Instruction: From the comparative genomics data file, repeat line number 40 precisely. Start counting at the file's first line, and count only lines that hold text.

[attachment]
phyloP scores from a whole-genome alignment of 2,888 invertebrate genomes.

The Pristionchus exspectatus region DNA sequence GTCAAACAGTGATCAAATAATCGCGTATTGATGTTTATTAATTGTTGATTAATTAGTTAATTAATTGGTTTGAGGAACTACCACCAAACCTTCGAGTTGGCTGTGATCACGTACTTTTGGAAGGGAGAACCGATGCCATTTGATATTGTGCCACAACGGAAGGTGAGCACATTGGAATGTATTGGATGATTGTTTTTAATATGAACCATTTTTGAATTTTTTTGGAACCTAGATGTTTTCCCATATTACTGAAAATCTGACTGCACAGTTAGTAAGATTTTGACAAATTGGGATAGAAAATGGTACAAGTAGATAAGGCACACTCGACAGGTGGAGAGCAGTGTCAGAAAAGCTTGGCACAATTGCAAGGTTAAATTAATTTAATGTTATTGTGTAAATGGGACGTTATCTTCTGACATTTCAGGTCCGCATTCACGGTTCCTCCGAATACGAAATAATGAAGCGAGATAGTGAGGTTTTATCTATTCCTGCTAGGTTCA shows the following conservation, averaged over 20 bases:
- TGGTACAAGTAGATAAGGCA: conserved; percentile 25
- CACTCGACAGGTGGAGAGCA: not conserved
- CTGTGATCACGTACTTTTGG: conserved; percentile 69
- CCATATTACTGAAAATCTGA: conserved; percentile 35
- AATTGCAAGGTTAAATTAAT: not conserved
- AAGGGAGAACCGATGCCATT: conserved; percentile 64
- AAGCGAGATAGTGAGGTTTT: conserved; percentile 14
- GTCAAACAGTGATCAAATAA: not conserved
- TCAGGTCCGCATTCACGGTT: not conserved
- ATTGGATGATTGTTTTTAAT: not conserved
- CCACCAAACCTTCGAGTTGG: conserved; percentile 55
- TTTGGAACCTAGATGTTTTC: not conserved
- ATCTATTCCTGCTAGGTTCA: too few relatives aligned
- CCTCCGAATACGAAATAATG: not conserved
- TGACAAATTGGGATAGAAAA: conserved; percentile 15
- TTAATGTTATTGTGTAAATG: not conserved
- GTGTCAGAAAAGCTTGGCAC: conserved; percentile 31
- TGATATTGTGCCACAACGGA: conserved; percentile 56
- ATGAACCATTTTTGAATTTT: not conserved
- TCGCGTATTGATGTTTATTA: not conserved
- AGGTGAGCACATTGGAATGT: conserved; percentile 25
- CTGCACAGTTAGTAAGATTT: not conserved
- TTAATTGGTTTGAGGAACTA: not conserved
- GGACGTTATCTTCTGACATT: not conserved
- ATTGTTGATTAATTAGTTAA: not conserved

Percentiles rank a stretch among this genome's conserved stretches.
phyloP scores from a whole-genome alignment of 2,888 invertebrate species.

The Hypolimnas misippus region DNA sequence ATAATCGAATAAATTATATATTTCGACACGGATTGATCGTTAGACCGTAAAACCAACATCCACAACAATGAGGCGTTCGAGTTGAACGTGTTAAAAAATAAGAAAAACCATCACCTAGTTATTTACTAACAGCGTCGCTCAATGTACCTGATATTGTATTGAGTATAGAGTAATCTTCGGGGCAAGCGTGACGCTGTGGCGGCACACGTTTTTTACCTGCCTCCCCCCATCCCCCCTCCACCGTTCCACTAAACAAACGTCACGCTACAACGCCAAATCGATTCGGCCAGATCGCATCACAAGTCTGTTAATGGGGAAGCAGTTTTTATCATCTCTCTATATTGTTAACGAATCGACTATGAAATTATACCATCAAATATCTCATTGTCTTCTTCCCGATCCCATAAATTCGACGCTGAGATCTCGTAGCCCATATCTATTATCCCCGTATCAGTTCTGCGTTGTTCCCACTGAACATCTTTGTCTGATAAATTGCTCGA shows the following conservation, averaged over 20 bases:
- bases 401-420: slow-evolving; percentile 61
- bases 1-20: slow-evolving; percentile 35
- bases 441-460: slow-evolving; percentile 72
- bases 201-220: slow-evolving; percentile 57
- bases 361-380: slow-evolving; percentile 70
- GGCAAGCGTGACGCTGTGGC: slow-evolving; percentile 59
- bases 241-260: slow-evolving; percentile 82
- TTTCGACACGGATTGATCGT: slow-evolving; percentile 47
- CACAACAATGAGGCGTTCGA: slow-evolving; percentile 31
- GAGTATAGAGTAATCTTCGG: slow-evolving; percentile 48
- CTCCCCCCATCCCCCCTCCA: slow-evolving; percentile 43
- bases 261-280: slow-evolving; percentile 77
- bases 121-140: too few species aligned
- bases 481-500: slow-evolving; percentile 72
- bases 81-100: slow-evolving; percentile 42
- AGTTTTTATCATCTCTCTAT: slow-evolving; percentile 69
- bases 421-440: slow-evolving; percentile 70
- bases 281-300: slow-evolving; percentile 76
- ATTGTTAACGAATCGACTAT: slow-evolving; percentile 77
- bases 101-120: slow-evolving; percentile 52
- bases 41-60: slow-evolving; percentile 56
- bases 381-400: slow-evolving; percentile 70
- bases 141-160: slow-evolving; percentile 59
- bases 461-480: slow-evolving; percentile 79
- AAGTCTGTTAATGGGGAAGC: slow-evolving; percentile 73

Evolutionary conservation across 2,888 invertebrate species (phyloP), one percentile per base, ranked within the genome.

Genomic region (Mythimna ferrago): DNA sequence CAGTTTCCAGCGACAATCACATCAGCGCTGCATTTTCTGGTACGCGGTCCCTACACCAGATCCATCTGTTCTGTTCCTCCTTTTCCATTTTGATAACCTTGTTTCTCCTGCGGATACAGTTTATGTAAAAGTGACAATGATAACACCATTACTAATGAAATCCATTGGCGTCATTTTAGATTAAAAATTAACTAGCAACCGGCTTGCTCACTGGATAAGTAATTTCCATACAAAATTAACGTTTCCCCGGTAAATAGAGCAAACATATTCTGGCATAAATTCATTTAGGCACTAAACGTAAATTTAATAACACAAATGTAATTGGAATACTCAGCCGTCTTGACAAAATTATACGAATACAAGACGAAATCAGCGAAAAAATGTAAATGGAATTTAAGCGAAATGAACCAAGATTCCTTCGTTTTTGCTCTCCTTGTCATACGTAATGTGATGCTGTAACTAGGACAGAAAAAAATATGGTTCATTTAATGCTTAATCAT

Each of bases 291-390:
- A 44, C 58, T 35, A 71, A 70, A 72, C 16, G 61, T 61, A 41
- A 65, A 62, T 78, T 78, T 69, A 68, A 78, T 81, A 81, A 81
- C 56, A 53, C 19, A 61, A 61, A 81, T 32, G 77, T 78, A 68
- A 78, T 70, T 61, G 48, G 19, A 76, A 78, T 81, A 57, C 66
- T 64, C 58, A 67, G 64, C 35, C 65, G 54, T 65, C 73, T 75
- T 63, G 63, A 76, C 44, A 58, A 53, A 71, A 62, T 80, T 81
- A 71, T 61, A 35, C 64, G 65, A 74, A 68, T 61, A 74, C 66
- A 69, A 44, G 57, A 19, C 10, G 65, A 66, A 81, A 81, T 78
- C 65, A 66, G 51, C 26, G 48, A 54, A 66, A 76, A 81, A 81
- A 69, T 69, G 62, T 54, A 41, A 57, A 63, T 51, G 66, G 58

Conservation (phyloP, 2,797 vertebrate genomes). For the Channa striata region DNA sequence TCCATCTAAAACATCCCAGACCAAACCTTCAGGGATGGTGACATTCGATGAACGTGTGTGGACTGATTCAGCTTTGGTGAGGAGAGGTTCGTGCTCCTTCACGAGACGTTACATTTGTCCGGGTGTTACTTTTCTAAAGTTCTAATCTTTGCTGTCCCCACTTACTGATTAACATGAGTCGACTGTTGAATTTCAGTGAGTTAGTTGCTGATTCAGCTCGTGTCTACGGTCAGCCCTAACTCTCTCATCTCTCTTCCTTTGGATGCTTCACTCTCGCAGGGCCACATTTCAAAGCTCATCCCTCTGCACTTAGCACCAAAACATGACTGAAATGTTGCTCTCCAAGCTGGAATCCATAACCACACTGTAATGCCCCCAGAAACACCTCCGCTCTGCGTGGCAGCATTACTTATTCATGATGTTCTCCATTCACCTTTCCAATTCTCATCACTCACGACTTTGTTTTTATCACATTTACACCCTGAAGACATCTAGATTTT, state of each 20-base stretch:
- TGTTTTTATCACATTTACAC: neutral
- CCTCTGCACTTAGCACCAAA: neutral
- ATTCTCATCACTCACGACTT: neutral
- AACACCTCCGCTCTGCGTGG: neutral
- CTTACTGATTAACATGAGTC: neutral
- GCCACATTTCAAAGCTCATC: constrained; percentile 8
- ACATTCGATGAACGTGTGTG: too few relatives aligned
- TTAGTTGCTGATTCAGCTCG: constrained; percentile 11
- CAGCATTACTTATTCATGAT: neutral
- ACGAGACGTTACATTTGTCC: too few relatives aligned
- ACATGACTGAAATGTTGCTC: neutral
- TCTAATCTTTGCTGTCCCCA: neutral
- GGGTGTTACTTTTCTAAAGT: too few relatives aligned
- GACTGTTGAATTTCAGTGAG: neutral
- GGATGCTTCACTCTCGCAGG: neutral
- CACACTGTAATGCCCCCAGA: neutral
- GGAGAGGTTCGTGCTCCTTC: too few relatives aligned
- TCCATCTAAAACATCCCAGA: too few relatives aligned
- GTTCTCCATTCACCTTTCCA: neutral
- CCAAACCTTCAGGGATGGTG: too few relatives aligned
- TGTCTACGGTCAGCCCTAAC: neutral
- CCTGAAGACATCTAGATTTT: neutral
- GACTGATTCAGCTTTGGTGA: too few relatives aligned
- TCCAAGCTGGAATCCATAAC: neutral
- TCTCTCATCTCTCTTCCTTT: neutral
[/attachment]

- GAGTATAGAGTAATCTTCGG: slow-evolving; percentile 48